Guy de Cointet’s play Five Sisters, a meditation on glamor, beauty and feelings performed on April 27th at the LACMA, will be staged at the MoMA in New York on the 9th and 10th of May as part of their Words in the World program. The performance coincides with the screening of a documentary film about de Cointet made last year by Marie de Brugerolle, an art historian and dramatist. The film, Who’s That Guy? Tell Me More About Guy de Cointet should make known to a wider audience a French artist whose oeuvre is mostly referred to as “unmined” ; it played at the MoMA last Wednesday and was followed by a conversation with Marie de Brugerolle, Tim Griffin, Connie Butler and two of the performers from Five Sisters, Adva Zakai and Veridiana Zurita. Originally conceived with the artist Eric Orr, this re-staging of the play is in collaboration with the artist Elizabeth Orr, his daughter, who produces the sound and lighting. De Cointet’s paintings are better known than his performances now, so this will be an opportunity to see what correspondences there are between his word-as-thing coded letter paintings and the physical articulations of the angular women in his performances. Much has been made of his combination of the daily soap opera “low” culture of his adopted city and French haute literary theory, but it should be interesting to look more closely at what he draws from the fine arts world of ‘70s and ‘80s LA and the campy pop culture of his native France. (Eva Kenny)

Emily Wardill, Fulll Firearms, (film still), 2011
Courtesy of the artist

“Fulll Firearms,”
Emily Wardill’s new film

March 21 2012
10:57 AM

In a 2010 interview, Emily Wardill agrees with Hans Ulrich Obrist that identities are something that can be performed: “[Y]ou can have stories you hold onto, that you carry along with you as ‘being,’ as opposed to being in therapy which demands you search for answers and origins.” Surveying this idea, Wardill’s new film, Fulll Firearms, commissioned by If I Can’t Dance, I Don’t Want To Be Part Of Your Revolution (Amsterdam), Serpentine Gallery (London) and Film London’s FLAMIN Productions, tells a story of Imelda, a daughter of an arms manufacturer, who inherits her father’s fortune. She uses the money to build a house to accommodate the ghosts of the people killed by her father’s productions. Once the half-finished site becomes occupied by squatters, Imelda proceeds to take them for the ghosts she’d expected. Exploring the woman’s delusion and deception as part of her identity, Full Firearms secures itself a place in Wardill’s oeuvre of philosophical psychoanalytic films. Together with a short film The Pips (2011) and a series of sculptural digital silk prints, Full Firearms will be shown in Wardill’s debut exhibition in France at FRAC Champagne Ardenne (through April 22) and at Badischer Kunstverein (through April 9). (Aliina Astrova)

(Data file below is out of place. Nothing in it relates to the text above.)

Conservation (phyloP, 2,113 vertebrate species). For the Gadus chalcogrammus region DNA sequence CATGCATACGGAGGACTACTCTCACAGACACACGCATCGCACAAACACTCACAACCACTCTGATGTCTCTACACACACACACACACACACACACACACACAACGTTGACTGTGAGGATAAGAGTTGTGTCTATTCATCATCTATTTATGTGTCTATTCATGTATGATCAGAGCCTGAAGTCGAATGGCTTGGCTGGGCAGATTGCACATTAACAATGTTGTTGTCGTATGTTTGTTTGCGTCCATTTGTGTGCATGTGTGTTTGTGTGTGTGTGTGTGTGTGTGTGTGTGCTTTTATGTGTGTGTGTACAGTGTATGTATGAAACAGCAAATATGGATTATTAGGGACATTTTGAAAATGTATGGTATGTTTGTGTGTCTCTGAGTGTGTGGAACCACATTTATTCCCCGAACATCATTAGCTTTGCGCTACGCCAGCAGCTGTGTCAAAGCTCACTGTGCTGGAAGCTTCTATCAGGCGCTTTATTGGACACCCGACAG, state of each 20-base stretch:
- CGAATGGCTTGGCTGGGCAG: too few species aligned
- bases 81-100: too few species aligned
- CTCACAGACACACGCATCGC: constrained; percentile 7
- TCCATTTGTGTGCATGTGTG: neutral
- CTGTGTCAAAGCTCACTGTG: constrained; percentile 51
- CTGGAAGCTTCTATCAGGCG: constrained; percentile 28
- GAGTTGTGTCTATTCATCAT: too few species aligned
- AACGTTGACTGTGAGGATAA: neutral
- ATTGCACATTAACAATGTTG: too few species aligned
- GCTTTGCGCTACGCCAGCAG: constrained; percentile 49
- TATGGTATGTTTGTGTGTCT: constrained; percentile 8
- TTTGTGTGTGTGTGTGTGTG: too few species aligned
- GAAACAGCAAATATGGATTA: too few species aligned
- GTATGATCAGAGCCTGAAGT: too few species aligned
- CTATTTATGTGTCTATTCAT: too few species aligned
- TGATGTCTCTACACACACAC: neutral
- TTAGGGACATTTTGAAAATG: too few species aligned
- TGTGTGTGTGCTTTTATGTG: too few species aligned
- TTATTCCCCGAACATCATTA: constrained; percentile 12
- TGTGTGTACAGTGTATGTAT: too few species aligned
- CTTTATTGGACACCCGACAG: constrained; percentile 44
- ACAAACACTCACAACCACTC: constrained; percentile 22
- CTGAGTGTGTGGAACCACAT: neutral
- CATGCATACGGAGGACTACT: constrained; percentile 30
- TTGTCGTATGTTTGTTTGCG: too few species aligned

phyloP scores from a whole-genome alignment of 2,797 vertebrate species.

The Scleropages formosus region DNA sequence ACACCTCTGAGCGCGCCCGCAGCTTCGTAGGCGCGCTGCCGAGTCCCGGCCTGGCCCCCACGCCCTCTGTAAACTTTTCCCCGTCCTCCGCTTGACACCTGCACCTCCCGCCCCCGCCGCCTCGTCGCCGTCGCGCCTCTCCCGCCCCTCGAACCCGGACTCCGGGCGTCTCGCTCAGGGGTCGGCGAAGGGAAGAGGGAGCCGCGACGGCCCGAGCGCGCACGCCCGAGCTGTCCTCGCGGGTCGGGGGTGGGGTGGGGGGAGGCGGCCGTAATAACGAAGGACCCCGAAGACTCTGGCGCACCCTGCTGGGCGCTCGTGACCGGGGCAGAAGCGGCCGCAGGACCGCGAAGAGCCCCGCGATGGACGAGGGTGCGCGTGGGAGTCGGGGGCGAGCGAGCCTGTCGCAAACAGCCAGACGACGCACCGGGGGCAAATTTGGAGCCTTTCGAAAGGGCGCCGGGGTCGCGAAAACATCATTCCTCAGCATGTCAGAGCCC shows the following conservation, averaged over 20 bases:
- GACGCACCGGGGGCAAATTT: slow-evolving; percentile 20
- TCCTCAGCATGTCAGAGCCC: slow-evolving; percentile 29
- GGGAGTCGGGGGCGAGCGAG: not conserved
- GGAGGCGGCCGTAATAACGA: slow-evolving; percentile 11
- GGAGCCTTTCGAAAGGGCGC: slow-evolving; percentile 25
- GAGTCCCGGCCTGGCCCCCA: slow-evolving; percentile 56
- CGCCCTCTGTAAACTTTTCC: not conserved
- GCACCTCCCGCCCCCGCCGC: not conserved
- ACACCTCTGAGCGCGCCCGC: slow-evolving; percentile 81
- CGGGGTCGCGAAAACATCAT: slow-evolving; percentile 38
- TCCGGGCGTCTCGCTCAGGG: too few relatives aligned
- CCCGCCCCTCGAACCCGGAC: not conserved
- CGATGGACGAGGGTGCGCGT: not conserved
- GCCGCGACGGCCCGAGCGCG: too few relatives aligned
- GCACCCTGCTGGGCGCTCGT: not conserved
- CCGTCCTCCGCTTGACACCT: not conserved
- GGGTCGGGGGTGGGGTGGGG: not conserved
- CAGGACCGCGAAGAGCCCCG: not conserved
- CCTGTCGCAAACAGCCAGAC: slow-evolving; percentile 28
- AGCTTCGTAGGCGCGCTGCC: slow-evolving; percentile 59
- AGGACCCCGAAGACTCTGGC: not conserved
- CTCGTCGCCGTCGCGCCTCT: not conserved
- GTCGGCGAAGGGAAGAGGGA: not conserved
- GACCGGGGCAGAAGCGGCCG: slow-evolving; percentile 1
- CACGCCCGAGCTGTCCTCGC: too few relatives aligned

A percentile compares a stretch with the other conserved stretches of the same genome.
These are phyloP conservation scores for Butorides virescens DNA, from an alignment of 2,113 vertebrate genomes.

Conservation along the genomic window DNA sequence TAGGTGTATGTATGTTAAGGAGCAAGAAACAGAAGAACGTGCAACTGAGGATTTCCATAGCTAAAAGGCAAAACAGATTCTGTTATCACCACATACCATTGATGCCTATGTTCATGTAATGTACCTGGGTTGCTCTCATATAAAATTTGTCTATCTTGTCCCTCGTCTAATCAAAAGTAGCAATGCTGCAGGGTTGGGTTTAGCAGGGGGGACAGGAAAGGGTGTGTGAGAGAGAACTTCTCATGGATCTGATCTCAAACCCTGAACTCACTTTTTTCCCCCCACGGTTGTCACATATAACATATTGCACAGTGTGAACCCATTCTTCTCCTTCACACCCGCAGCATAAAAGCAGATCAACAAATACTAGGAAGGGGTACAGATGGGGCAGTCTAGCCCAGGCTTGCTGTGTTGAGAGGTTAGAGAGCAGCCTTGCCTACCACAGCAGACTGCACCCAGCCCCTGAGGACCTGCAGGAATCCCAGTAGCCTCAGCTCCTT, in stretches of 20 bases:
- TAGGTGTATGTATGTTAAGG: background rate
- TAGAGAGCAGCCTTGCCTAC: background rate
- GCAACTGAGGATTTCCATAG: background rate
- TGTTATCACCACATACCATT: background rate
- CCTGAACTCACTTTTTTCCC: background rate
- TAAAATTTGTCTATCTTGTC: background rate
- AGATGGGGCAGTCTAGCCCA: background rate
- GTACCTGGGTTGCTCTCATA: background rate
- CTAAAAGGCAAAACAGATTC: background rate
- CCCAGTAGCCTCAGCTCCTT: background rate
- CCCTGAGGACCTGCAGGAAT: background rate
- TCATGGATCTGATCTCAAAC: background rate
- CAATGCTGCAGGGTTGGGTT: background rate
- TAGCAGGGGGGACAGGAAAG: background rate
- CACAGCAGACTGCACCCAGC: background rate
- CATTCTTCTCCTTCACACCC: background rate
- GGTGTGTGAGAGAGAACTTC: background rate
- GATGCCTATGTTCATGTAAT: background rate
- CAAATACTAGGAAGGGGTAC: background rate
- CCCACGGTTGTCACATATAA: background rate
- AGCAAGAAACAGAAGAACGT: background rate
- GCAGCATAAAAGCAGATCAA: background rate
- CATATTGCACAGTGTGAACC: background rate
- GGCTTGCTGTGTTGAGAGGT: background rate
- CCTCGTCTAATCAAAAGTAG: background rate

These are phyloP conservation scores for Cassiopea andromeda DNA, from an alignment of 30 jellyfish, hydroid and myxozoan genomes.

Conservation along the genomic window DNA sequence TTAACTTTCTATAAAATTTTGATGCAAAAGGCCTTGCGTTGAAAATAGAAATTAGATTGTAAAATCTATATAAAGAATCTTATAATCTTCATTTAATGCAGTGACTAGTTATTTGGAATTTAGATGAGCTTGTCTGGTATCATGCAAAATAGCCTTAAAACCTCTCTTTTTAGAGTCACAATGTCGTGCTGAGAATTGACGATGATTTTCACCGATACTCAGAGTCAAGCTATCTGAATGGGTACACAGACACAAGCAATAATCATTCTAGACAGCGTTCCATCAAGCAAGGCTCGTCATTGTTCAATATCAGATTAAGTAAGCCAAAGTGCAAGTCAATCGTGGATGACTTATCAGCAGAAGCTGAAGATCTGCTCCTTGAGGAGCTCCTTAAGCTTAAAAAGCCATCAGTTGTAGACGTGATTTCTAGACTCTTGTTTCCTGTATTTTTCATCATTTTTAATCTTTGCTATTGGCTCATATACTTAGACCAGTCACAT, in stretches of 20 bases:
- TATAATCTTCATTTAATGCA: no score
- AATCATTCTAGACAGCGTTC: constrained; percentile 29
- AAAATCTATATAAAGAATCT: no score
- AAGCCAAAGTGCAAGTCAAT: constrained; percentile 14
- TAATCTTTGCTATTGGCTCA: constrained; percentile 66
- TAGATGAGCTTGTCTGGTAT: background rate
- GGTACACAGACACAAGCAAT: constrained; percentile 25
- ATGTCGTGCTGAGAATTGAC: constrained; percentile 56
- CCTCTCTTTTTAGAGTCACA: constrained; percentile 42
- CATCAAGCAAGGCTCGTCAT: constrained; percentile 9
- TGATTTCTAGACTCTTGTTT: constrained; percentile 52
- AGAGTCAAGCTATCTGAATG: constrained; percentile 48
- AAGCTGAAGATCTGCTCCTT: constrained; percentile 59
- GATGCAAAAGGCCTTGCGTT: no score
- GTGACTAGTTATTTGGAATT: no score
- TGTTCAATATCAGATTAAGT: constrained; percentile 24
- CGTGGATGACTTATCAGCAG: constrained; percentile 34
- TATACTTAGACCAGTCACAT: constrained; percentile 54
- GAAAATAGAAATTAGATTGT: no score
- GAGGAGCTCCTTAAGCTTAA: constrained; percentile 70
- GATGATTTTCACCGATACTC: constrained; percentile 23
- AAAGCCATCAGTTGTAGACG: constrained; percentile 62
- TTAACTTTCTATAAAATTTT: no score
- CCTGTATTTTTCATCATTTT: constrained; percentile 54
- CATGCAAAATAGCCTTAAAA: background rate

The Human Condition (film still), 1959-1961
Courtesy of Shochiku

Masaki Kobayashi’s
“The Human Condition” at
Maison de la Culture du Japon
in Paris

March 20 2012
12:23 PM

In his essay for Criterion Collection, critic Philip Kemp notes that film director Masaki Kobayashi was not considered prolific by Japanese standards: “But Kobayashi made up for his relative lack of quantity with a rare integrity and seriousness of moral purpose—allied to a visual and dramatic acuity— that earn him a place among the great humanist filmmakers.” Indeed, Kobayashi’s trilogy The Human Condition (1959-1961) still stands among the greatest humanist masterpieces. The famous words spoken by its protagonist Kaji—”It’s not my fault that I’m Japanese… yet it’s my worst crime that I am!”—are one of the most sharp and moving testaments to Kobayashi’s explorations of ethical responsibilities attributed to human existence. Although originally released as three separate films—No Greater Love (1959), Road to Eternity (1959), A Soldier’s Prayer (1961)—The Human Condition is commonly examined as a single piece, tracing the moral degradation of its protagonist. Nevertheless, due to its total length of 579 minutes, it is rarely screened in full. The coming program at Maison de la culture du Japon, Paris, provides a rare opportunity to see the whole film shown three times across nine individual screenings. Kobayashi expert Claire-Akiko Brisset will be present during three of them, providing an introduction to each of the separate films. (Aliina Astrova)